This camaraderie can serve as valuable encouragement, as it turns achieving gender equity into a group effort rather than placing all the responsibility of breaking these barriers on a single person. “Seeing female role models in STEM can push women to pursue STEM,” Bao said. “It becomes the new normal, so it’s not crazy anymore.”
Working together as a group of women can help dispel a needlessly competitive atmosphere. “Traditionally, women have had this
thought of, ‘Well, they’re only going to let one woman on the board and I’ve got to be better than the next woman in order to get there,’” CEO and co-founder of Snowball Print Marketing Katrina Shaw said. “I think real confidence, real feminism, is not, ‘I’m great and she’s not,’ it’s ‘I’m great, so is she.’ That’s real confidence, that’s real feminism—there’s room at the table.”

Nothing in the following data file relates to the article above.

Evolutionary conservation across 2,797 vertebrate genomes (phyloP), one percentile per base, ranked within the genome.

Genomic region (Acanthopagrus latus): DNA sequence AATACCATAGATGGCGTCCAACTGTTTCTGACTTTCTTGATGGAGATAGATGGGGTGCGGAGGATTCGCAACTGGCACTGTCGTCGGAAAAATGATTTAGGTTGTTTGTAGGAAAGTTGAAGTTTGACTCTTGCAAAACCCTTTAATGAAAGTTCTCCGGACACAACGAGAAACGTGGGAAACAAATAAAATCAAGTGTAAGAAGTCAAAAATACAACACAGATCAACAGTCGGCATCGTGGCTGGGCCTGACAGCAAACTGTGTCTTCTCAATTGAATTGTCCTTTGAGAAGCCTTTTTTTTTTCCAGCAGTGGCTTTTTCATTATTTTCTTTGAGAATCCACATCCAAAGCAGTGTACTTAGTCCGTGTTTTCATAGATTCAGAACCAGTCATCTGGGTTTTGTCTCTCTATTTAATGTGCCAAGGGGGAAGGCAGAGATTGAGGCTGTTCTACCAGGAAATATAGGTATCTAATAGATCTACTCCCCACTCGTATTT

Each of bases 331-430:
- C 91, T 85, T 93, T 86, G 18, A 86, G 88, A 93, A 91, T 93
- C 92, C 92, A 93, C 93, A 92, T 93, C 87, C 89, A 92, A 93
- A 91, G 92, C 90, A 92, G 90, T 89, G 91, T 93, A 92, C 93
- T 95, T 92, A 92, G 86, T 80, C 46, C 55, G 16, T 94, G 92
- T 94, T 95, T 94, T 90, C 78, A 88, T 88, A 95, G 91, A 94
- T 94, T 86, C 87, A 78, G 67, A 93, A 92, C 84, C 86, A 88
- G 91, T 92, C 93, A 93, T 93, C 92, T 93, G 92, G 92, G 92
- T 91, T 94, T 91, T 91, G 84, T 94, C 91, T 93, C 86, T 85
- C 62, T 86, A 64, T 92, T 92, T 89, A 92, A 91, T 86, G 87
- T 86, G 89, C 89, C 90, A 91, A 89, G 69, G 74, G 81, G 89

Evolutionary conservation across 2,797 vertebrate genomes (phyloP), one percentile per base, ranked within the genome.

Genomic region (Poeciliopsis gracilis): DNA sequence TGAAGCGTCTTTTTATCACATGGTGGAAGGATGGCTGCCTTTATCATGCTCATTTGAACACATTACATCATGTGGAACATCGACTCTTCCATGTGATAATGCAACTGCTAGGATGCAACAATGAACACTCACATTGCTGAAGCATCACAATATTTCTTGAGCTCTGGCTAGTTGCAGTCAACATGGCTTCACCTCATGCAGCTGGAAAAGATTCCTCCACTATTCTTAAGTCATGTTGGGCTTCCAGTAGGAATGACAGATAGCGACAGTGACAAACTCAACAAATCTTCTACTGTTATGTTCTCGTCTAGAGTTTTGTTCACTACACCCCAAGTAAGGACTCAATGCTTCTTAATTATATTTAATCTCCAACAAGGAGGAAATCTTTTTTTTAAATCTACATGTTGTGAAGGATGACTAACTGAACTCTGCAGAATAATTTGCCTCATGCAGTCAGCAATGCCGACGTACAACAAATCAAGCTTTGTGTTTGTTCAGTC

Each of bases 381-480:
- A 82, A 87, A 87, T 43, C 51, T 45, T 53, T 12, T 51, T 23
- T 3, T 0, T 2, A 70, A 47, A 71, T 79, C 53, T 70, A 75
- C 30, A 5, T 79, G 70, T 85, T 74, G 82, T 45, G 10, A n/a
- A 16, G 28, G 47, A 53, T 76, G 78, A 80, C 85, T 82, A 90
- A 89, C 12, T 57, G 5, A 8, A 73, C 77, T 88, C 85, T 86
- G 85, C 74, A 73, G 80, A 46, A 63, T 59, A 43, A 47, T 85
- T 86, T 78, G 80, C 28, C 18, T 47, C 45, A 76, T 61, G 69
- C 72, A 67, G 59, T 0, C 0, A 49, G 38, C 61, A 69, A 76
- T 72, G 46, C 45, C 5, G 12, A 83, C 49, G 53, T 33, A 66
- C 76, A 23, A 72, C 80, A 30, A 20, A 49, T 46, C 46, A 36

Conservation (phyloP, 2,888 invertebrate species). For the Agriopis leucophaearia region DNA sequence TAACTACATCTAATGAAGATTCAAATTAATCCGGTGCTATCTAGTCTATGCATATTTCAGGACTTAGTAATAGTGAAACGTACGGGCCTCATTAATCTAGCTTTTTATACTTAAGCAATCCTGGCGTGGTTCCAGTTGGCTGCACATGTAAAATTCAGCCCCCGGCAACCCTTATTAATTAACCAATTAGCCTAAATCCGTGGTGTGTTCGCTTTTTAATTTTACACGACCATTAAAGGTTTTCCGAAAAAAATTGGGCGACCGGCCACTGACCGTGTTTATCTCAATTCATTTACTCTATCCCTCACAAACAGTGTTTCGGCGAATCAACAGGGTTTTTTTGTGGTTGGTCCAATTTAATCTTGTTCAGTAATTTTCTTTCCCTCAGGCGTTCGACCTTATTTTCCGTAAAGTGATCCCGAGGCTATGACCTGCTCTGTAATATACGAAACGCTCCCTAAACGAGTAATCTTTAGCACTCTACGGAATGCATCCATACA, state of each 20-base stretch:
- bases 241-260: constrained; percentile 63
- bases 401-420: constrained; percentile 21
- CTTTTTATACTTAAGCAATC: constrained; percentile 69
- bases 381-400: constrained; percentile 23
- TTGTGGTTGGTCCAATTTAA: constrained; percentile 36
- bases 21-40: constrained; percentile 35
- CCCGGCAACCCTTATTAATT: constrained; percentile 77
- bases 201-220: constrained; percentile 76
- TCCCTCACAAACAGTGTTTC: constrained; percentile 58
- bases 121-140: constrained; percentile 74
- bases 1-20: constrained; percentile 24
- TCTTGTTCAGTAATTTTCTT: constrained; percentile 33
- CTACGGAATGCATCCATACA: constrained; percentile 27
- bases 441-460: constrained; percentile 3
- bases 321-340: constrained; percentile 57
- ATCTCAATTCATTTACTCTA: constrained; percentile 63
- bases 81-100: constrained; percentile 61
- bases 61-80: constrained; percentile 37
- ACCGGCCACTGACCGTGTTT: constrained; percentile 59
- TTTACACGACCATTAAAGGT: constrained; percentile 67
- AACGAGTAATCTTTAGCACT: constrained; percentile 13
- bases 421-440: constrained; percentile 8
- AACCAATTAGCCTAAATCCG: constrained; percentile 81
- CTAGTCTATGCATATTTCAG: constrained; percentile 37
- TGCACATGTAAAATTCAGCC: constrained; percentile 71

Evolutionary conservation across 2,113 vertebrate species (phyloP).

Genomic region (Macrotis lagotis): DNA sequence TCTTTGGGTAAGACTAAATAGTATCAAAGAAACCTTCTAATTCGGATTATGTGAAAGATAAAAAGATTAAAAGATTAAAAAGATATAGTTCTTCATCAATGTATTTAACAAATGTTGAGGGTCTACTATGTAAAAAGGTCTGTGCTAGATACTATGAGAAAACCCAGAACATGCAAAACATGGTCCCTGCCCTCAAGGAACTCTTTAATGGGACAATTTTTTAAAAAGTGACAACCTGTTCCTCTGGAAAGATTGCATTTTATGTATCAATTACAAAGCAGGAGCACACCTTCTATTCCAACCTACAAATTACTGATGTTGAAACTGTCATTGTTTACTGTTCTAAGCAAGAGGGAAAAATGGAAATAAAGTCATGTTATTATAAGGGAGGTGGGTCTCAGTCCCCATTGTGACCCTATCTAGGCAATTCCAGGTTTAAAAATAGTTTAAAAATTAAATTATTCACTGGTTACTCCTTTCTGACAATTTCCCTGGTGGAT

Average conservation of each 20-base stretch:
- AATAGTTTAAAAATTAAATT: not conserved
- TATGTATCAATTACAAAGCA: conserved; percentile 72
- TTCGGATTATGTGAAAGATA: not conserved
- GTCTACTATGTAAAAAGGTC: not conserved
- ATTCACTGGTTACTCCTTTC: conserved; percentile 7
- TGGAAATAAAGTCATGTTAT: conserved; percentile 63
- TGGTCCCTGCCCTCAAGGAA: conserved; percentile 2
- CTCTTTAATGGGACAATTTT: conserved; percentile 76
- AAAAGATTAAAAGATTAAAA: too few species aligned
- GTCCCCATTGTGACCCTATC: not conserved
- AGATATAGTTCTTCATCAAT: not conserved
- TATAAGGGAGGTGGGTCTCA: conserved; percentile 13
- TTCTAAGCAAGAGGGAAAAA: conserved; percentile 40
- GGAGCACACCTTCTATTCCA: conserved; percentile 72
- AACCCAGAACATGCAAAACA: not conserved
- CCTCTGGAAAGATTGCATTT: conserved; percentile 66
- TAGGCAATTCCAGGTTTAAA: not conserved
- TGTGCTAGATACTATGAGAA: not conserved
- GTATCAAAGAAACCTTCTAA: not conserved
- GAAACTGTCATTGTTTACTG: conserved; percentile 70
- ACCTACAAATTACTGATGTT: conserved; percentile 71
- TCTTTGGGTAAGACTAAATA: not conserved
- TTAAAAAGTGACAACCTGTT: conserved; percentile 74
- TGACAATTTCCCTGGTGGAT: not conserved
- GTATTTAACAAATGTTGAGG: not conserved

Similarly, a diversity in educational material can be empowering. According to Zavack, more or less diversity in readings can often send subliminal messages to students. “Having voices represented is one step,” Zavack said. “It sends an implicit message about whose experiences, whose intellect, are worth celebrating and honoring and studying.”
Uplifting Women Everywhere
The image of a girlboss is often one associated with financial success or corporate leadership. Women with more “traditionally” feminine jobs, such as stay-at-home moms, are often looked down upon for conforming to gender roles. Yet true feminism should work to uplift women, wherever they are.
To truly break free from that narrative, according to Shaw, it’s essential to unlearn the image of the lone woman in the boardroom, and collectively realize that strong women exist in all facets of the world. “Women tend to tie up our self-worth in our productivity,” she said. “‘I’ve done all these things so therefore I must be a person of value.’ I think women should be free to choose if they want to be someone who earns a great deal of money in their life or [if] they’ve decided to be a homemaker.”